Vanessa Up Close



At this 176 seat theater and on such a small stage— Cherry Lane in Greenwich Village— and in a rather “small” play at that, you wouldn’t expect to see an actor of the magnitude of a Vanessa Redgrave. So when it was announced that she would be appearing in Jesse Eisenberg’s play The Revisionist for a limited six week run, it instantly became the hottest off-Broadway ticket in town. The play was extended twice to accommodate the demand. Now there is talk it will go to Broadway.


Jesse Eisenberg is mostly known for his breakout role in the film Social Network playing Mark Zuckerberg the founder of Facebook, for which he received a Best Actor Oscar nomination. And now in this, only the second play he’s written and had produced, and at all of twenty-nine years old, he was able to get a legend— who Tennessee Williams once called “the greatest actress of our time”— to star in it.


Vanessa Redgrave herself was just at that age when she burst on the scene in 1966. She received an Oscar nomination for her role in Morgan! and in that same year, she would make a stunning appearance in Michelangelo Antonio’s film Blow Up, which has long since become a cult classic.


It was the first time I had ever seen her, and in that context, it makes her performance in The Revisionist particularly “evolutionary” and poignant.


From the distance of youth to the close-up of age (she’s 76, and at 5’ 11” she literally towered over us sitting just two rows away)… from the cool medium of the large silver screen to the hot medium of the small stage… from the role of an anonymous sexy woman in swinging London, to that of Maria, a plain, widowed, holocaust survivor living in a modest neighborhood in Poland…she has continued to be a commanding presence.


The storyline of this poignant— though flawed— play, concerns that of a young man David (Eisenberg) going to visit his 75 year old second cousin Maria (Redgrave). He is the first American family member to ever make such a visit. But whereas she welcomes him with a passionate need to connect to bloodline, he is disrespectful and flat out dismissive of any such need or sentiment. He is using the visit as an escape mechanism in the hope that it will help break the writer’s block he has been experiencing, as he tries to complete his science fiction novel.


A shaky symbiosis does develop between them, that ultimately reveals some surprising and complicated circumstances regarding her past as it relates to the family. And therein lies the theme of the play: family and the role it plays in giving our lives purpose and meaning; the need for “home.”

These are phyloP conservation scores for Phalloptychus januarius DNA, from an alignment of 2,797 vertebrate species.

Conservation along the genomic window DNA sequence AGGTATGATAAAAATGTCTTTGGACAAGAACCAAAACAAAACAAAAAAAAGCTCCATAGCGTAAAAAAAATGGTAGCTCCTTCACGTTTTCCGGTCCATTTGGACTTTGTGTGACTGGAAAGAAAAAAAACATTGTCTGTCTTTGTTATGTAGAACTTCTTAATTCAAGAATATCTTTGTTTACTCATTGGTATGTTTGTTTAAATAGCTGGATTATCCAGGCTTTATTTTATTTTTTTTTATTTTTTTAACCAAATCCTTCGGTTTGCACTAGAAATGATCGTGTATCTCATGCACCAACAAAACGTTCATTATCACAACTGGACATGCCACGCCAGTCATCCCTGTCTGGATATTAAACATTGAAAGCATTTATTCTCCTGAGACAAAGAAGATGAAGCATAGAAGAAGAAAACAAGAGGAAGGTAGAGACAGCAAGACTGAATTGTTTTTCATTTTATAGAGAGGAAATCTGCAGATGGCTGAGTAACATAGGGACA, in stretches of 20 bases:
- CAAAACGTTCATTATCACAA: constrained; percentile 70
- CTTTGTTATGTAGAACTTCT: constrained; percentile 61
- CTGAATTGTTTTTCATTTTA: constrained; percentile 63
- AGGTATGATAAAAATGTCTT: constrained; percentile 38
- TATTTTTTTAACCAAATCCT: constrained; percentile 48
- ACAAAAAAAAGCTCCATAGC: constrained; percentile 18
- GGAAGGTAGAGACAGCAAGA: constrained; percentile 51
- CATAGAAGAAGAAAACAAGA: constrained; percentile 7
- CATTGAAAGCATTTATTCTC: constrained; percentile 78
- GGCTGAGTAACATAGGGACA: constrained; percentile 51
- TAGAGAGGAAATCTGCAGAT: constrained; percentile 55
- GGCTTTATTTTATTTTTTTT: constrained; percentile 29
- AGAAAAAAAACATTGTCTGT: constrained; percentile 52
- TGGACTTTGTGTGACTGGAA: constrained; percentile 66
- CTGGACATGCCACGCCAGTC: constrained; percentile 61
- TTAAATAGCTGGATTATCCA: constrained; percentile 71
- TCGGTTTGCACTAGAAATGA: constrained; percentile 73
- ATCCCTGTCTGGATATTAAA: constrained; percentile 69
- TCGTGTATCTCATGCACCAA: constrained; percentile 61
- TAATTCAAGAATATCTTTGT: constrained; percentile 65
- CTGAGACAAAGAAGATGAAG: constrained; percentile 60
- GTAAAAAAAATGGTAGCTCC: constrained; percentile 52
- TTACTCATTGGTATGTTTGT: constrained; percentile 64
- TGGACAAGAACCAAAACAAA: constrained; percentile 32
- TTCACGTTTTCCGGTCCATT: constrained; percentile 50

Home here is Maria’s tiny cluttered apartment (an excellent execution in set design). We get to watch her moving about with an almost muscle memory sense of the space, conveying with even her smallest gestures, a sequestered life that has required much effort to get through. Her only connection to the world seems to come by way of CNN on her chunky outmoded TV.


The Polish accent which Redgrave employs — delivering many lines in the actual language itself— is done in a way that doesn’t draw the sort of attention to itself that I often feel Meryl Streep’s dialectical gymnastics do. And when silent, Redgrave can switch emotional gears with an upward turn of the head.


Vanessa as Vanessa is a rather colorful story in its own right. What with her familial Redgrave theatrical roots, her Best Supporting Actress Oscar for Julia and controversial acceptance speech following, her political activism including her support for the PLO, her UNICEF Goodwill Ambassadorship, her declining to be made Dame by Tony Blair’s New Labour Government, and the untimely, and the freakish death of her daughter, actress Natasha Richardson— hers might be described as a real life… which seems as if something of the stage.


Vanessa as Maria, is a stage life… which seems as if something real. I had the sense that if I dropped by at any hour of the day, any day of the week, she would be here in this “apartment.” No audience. No Jesse Eisenberg. No lines. No play. Just a woman trying to exist and deal with a tortured past, while living out her remaining time until a curtain was finally drawn.


Vanessa up close is that good.







Quote of the Month









The Fledgling








Hey, Hey, Ricky Jay



Who is Ricky Jay? He is not easy to describe nor wrestle to the ground. It took 15,000 words in a 1993 New Yorker piece, to try to profile this incredible magician, who is indeed that, and so much more.


Yet any reference to the word “magic,” can conjure up negative associations of pompous men making us look foolish. Do not many of us hold the sleight-of-hand artist in the same clichéd contempt we reserve for mimes?



Who cannot be taken by a man who, by virtue of creating a piece of magic so stunning in a one-on-one situation, where no magic was anticipated or called for, brought a woman to tears of astonishment and gratitude?


While he is a master in the art of illusion, implicit in the film as well, is the sense that obsession is a form of art too. And who is not at least an amateur in some form of obsession?


Running at the Film Forum in The Village as of this writing, it is slated for wider distribution this month, including on the 17th in Los Angeles, home of the Magic Castle of which Jay is an esteemed member and has performed there innumerable times. And if it makes any of us feel better, Ricky Jay is not well versed in the use of a cell phone.